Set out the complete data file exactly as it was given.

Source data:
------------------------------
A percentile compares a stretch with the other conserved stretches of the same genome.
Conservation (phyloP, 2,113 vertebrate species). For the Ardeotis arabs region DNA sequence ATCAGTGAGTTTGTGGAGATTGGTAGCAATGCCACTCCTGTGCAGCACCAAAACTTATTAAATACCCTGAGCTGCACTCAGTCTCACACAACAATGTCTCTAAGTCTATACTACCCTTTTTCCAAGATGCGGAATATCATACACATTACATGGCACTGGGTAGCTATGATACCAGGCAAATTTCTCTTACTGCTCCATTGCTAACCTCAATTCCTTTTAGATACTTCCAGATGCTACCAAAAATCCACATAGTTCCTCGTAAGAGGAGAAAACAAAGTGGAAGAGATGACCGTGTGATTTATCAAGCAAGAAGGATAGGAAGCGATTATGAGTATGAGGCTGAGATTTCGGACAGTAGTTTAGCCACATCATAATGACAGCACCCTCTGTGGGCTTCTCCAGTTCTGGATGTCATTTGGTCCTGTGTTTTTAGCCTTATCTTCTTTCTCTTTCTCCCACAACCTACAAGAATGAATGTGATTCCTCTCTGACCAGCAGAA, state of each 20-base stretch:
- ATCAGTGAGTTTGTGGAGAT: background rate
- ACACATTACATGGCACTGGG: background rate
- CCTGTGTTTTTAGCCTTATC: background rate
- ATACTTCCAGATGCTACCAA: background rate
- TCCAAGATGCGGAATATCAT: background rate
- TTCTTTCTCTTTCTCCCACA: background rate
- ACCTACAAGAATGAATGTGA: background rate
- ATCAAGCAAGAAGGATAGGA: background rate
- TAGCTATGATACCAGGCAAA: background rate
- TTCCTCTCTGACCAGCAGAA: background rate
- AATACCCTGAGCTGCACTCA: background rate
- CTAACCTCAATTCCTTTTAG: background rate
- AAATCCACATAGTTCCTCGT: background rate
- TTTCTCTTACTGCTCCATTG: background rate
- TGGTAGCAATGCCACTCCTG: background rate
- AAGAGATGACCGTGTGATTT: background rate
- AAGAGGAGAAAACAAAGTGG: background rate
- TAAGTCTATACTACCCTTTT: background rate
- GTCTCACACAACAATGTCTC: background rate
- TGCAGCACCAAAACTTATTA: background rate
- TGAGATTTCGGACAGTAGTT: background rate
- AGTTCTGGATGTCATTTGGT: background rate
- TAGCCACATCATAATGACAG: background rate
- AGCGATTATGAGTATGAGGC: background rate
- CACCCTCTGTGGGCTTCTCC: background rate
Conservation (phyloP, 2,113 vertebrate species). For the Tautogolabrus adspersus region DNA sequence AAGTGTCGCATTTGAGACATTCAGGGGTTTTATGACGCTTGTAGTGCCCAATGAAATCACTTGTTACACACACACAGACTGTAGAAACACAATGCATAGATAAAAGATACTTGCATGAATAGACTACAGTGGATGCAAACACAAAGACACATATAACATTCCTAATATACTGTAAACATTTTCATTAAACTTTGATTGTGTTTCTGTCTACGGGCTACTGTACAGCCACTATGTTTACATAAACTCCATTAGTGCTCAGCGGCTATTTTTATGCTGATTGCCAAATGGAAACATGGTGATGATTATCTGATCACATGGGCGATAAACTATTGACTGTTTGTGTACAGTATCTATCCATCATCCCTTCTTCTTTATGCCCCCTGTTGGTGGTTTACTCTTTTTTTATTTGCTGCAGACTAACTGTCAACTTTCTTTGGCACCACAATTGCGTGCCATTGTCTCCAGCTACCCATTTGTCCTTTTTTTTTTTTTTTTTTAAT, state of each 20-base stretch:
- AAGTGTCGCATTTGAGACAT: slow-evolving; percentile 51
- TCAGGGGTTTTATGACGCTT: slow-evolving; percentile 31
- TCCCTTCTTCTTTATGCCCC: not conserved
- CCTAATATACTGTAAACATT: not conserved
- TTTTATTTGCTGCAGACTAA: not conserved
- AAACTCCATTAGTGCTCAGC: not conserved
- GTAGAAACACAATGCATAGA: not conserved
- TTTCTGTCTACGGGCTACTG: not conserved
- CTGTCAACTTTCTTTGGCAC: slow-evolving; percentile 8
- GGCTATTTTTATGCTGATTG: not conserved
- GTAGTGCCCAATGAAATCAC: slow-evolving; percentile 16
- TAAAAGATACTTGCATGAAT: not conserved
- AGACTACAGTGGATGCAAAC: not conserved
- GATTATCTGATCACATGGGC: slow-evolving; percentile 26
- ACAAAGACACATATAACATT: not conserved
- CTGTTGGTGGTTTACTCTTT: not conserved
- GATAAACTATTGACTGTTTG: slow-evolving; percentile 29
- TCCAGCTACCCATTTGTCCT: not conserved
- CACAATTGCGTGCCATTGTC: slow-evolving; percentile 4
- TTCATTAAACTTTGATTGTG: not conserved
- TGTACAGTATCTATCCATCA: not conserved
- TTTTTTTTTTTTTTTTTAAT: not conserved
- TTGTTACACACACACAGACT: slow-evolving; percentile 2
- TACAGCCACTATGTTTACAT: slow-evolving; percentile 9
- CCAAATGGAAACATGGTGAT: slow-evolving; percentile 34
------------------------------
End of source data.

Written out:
A percentile compares a stretch with the other conserved stretches of the same genome.
Conservation (phyloP, 2,113 vertebrate species). For the Ardeotis arabs region DNA sequence ATCAGTGAGTTTGTGGAGATTGGTAGCAATGCCACTCCTGTGCAGCACCAAAACTTATTAAATACCCTGAGCTGCACTCAGTCTCACACAACAATGTCTCTAAGTCTATACTACCCTTTTTCCAAGATGCGGAATATCATACACATTACATGGCACTGGGTAGCTATGATACCAGGCAAATTTCTCTTACTGCTCCATTGCTAACCTCAATTCCTTTTAGATACTTCCAGATGCTACCAAAAATCCACATAGTTCCTCGTAAGAGGAGAAAACAAAGTGGAAGAGATGACCGTGTGATTTATCAAGCAAGAAGGATAGGAAGCGATTATGAGTATGAGGCTGAGATTTCGGACAGTAGTTTAGCCACATCATAATGACAGCACCCTCTGTGGGCTTCTCCAGTTCTGGATGTCATTTGGTCCTGTGTTTTTAGCCTTATCTTCTTTCTCTTTCTCCCACAACCTACAAGAATGAATGTGATTCCTCTCTGACCAGCAGAA, state of each 20-base stretch:
- ATCAGTGAGTTTGTGGAGAT: background rate
- ACACATTACATGGCACTGGG: background rate
- CCTGTGTTTTTAGCCTTATC: background rate
- ATACTTCCAGATGCTACCAA: background rate
- TCCAAGATGCGGAATATCAT: background rate
- TTCTTTCTCTTTCTCCCACA: background rate
- ACCTACAAGAATGAATGTGA: background rate
- ATCAAGCAAGAAGGATAGGA: background rate
- TAGCTATGATACCAGGCAAA: background rate
- TTCCTCTCTGACCAGCAGAA: background rate
- AATACCCTGAGCTGCACTCA: background rate
- CTAACCTCAATTCCTTTTAG: background rate
- AAATCCACATAGTTCCTCGT: background rate
- TTTCTCTTACTGCTCCATTG: background rate
- TGGTAGCAATGCCACTCCTG: background rate
- AAGAGATGACCGTGTGATTT: background rate
- AAGAGGAGAAAACAAAGTGG: background rate
- TAAGTCTATACTACCCTTTT: background rate
- GTCTCACACAACAATGTCTC: background rate
- TGCAGCACCAAAACTTATTA: background rate
- TGAGATTTCGGACAGTAGTT: background rate
- AGTTCTGGATGTCATTTGGT: background rate
- TAGCCACATCATAATGACAG: background rate
- AGCGATTATGAGTATGAGGC: background rate
- CACCCTCTGTGGGCTTCTCC: background rate
Conservation (phyloP, 2,113 vertebrate species). For the Tautogolabrus adspersus region DNA sequence AAGTGTCGCATTTGAGACATTCAGGGGTTTTATGACGCTTGTAGTGCCCAATGAAATCACTTGTTACACACACACAGACTGTAGAAACACAATGCATAGATAAAAGATACTTGCATGAATAGACTACAGTGGATGCAAACACAAAGACACATATAACATTCCTAATATACTGTAAACATTTTCATTAAACTTTGATTGTGTTTCTGTCTACGGGCTACTGTACAGCCACTATGTTTACATAAACTCCATTAGTGCTCAGCGGCTATTTTTATGCTGATTGCCAAATGGAAACATGGTGATGATTATCTGATCACATGGGCGATAAACTATTGACTGTTTGTGTACAGTATCTATCCATCATCCCTTCTTCTTTATGCCCCCTGTTGGTGGTTTACTCTTTTTTTATTTGCTGCAGACTAACTGTCAACTTTCTTTGGCACCACAATTGCGTGCCATTGTCTCCAGCTACCCATTTGTCCTTTTTTTTTTTTTTTTTTAAT, state of each 20-base stretch:
- AAGTGTCGCATTTGAGACAT: slow-evolving; percentile 51
- TCAGGGGTTTTATGACGCTT: slow-evolving; percentile 31
- TCCCTTCTTCTTTATGCCCC: not conserved
- CCTAATATACTGTAAACATT: not conserved
- TTTTATTTGCTGCAGACTAA: not conserved
- AAACTCCATTAGTGCTCAGC: not conserved
- GTAGAAACACAATGCATAGA: not conserved
- TTTCTGTCTACGGGCTACTG: not conserved
- CTGTCAACTTTCTTTGGCAC: slow-evolving; percentile 8
- GGCTATTTTTATGCTGATTG: not conserved
- GTAGTGCCCAATGAAATCAC: slow-evolving; percentile 16
- TAAAAGATACTTGCATGAAT: not conserved
- AGACTACAGTGGATGCAAAC: not conserved
- GATTATCTGATCACATGGGC: slow-evolving; percentile 26
- ACAAAGACACATATAACATT: not conserved
- CTGTTGGTGGTTTACTCTTT: not conserved
- GATAAACTATTGACTGTTTG: slow-evolving; percentile 29
- TCCAGCTACCCATTTGTCCT: not conserved
- CACAATTGCGTGCCATTGTC: slow-evolving; percentile 4
- TTCATTAAACTTTGATTGTG: not conserved
- TGTACAGTATCTATCCATCA: not conserved
- TTTTTTTTTTTTTTTTTAAT: not conserved
- TTGTTACACACACACAGACT: slow-evolving; percentile 2
- TACAGCCACTATGTTTACAT: slow-evolving; percentile 9
- CCAAATGGAAACATGGTGAT: slow-evolving; percentile 34